September 1883

THE ISSUE OF SEPTEMBER 7, 1883

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Wondering what a U.S. Deputy Mineral Surveyor did and
why they advertised in The Black Range Newspaper?  
See Manual of Instructions to US Deputy Mineral Surveyors
for the instructions in 1894 for the District of Utah.  File is 5.5 MB.


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From the Front Page

“If the erection of a copper smelter at Socorro depends upon this or any section of New Mexico, furnishing fifty tons per day of ore that will bear an expense for transportation of thirty-five or forty dollars per ton, it will not be put up soon. The Black range has eight prospects which have ore that has been shipped to Denver with profit, and there are others that can do as well, but this ore was carefully sorted and was not to be had in such quantities as fifty tons per day. It is nonsense to talk of such a thing.”

From the Second Page

“The A.T.& S. F. round house and coal sheds at Deming were destroyed by fire last week.”

“The Jicarilla Indians have been removed from their late reservation in Rio Arriba county to the Mescalero reservation in Lincoln county. These are a mean, troublesome savage, and will not be warmly welcomed by Lincoln county's citizens.”

“Evidently there is more talk than play about the Socorro base ball club.  The Albuquerque boys went down to the gem city this week and beat the Socorro club as badly as it wanted to. The score stood Socorro five, Albuquerque twenty eight.”

“The forests of northern Arizona and New Mexico are being depleted at the rate of millions of feet per month for use in building railroads in Mexico and the newspapers of the land are uniting in the query: "Is there no means by which this thing can be stopped ?" Is there?”

“The voters of the county should not commit the usual  blunder this full, viz: elect Catholic priests to the offices of school directors.  Priests are the most deadly foes to public schools in the first place, and in the second they are incompetent to qualify not being the heads of families as school directors are by statute required to be.”

“Some of the chief admirers of Shakespeare intend to exhume his remains to see if he resembles the portrait of himself now in existence. It is quite probable that he does for he has only been dead three hundred years and that shouldn't change a man's personal appearance. He will probably look a little stiff and transparent but his friends will overlook these small matters.”

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“There is considerable humanity about the Chinese. No sooner does the laws of the United States bar them out of this country than they became crazy to get here and they are now smuggling themselves in at every available point. The borders of British Columbia are easiest to pass so most of them come that way, but many land secretly on the coast and at the chief ports as well as at unfrequented points.”

“The Socorro Sun of the 2nd contains the following item of news: “Ben Thompson, foreman of the Gila cattle company, was killed this week in the San Mateo mountains. He was driving a herd of 1,700 head of cattle to the ranches and was encamped with his men on the east Rosa. In company with an another he followed several bears and succeeded in killing three.  They stopped about dusk to cook some meat. In bending over the fire Thompson's revolver fell from the scabbard and the weapon exploded, sending a ball into his side. He died immediately, and was buried by his companions."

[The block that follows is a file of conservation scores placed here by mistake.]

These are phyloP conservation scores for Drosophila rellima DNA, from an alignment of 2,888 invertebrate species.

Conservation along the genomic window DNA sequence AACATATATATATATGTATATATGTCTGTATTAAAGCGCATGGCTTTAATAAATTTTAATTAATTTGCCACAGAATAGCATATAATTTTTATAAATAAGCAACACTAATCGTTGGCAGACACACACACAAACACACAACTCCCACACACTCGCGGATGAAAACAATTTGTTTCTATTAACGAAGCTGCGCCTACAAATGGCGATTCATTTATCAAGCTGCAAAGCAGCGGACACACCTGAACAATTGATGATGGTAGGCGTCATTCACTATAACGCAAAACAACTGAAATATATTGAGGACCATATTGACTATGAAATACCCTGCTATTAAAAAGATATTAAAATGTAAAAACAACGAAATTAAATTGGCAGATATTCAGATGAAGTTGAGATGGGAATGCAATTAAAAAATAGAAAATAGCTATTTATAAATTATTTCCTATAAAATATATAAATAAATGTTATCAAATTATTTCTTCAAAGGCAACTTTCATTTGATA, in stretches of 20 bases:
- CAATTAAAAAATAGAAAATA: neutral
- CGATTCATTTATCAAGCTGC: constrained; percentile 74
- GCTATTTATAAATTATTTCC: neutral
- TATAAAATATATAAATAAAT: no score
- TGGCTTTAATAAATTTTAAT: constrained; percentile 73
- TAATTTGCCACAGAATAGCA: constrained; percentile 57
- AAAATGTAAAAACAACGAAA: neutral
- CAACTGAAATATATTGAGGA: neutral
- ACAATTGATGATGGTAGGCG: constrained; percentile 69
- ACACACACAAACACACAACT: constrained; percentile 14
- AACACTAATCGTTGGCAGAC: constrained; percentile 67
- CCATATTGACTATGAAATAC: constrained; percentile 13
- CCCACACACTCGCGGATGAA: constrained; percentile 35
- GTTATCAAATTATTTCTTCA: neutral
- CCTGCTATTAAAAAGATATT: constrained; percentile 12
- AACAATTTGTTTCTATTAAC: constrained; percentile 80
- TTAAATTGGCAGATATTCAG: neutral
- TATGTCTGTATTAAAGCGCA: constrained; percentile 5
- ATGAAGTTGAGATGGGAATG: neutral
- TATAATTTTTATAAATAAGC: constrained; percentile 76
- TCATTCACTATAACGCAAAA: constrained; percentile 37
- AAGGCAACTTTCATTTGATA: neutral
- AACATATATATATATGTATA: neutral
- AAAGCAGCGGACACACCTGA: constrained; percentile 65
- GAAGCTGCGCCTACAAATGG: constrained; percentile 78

“The most unkind thing that the E! Paso Lone Star has ever said about its contemporary the Times, is thai the Times clips its mining news from the Lone Star. The Lone Star manufactures much of its New Mexico mining news in its own office judging by several items which have occurred in its columns lately a sample of which speaks of the tunnel of the "Hagan’s Peak Tunnel company, of Golden," being 150 feet long and work progressing.  The Hagan's Peak Tunnel company and the only one that the Range ever heard of is operated near Chloride and it hasn't done a stroke of work for three months or more and as affairs with the  company now appear it never will resume.  The Times deserves censure if the Lone Star's charge is true.”

From the Third Page

The articles appearing on the right side of this post.  The baseball/horse racing clips were under the “Fairview” heading.  The article about the fight at the Silver Monument is under the “Chloride” heading.

Fairview: “A little reckless shooting has occurred in the streets by drunks during the past week which will be apt to cost a little more on repetition - take warning.”

Fairview: “The foul air in the Black Knife has delayed the work considerable. Forty of the fifty foot contract has been done with an average of twenty inches of mineral throughout.”

Fairview: “Taylor and Brockway are digging a well hoping to get water In the gulch traversed by the Fairview and Edward's camp trail In the Cuchillo Negro mountains. If they are successful they will move the Fairview black smith shop, house and all which they have purchased, up to their claims and take up their permanent abode there.”

Fairview: “The Tip Top has struck another character of mineral in the shaft this week. The work being done Is vertical while the vein dips at an angle of sixty-five or seventy decrees. Commencing on the hanging wall the shaft, is down about thirty feet has left the upper wall and has cut through a number of different peculiarities in the shape of mineralized quartz, spars, etc, and has now encountered a dense, stained rock, which from appearance ought to run well in copper. The width of the vein at the present development is nearly twenty feet with no foot wall in view.”